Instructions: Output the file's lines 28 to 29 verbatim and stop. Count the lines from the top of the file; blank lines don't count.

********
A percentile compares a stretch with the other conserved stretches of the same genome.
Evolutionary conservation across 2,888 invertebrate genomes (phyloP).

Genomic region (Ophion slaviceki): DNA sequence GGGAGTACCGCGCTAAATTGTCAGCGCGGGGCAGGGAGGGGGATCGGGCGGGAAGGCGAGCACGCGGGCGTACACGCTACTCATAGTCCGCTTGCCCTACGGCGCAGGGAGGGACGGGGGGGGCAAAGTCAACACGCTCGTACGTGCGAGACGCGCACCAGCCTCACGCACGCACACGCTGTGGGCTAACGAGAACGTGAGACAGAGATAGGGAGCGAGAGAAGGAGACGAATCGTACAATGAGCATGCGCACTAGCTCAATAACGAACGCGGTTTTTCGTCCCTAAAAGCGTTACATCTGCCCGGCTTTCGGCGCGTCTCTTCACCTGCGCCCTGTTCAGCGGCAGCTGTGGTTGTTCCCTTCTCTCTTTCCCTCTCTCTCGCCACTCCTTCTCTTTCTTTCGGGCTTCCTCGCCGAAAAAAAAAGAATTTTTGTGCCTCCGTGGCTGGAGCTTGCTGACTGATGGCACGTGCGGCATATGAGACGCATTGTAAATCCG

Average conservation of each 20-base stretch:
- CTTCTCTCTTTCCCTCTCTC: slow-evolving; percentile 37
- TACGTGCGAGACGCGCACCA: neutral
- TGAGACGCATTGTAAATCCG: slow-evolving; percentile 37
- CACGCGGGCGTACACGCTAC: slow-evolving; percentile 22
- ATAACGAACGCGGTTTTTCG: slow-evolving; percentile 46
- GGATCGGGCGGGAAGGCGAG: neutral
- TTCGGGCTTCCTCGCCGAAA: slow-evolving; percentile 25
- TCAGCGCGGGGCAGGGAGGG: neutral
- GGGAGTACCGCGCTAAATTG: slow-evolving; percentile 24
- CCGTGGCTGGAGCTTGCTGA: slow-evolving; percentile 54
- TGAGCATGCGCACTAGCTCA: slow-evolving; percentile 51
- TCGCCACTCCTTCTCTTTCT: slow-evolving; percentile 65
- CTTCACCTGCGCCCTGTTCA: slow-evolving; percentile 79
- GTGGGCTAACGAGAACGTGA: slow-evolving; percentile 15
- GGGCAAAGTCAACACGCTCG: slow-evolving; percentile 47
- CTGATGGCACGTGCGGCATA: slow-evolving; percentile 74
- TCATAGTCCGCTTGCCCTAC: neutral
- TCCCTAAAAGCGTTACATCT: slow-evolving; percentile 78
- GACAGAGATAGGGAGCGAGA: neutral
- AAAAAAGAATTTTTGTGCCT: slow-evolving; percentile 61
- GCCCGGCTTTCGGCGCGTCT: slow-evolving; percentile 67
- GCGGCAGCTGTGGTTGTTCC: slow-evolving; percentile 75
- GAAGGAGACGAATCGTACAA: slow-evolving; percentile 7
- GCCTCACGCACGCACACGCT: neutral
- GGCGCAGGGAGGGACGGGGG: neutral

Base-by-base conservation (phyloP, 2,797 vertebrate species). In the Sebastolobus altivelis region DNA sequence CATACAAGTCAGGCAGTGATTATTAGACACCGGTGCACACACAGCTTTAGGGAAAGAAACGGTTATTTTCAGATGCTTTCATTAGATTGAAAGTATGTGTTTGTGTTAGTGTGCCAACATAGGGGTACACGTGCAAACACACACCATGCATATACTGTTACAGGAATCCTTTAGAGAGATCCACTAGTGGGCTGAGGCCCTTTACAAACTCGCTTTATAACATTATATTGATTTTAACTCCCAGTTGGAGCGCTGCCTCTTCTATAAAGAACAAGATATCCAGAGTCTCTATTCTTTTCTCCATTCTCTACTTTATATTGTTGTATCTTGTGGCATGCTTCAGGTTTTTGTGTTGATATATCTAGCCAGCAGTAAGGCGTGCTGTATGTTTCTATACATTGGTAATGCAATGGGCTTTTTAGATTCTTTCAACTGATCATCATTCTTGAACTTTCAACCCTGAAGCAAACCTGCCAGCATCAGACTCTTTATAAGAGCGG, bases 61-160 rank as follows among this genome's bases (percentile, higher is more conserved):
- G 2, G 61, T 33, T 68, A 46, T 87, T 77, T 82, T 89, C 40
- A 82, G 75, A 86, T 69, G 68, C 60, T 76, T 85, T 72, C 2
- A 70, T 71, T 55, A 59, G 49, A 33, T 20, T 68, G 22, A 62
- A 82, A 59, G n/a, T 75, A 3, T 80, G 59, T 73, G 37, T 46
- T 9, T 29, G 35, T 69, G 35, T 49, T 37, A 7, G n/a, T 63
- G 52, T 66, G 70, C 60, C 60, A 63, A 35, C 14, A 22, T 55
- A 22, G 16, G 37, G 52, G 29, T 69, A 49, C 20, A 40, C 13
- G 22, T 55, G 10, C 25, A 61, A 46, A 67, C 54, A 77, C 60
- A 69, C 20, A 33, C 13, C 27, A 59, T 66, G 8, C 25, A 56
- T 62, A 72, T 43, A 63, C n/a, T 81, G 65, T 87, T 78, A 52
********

- GCCTCACGCACGCACACGCT: neutral
- GGCGCAGGGAGGGACGGGGG: neutral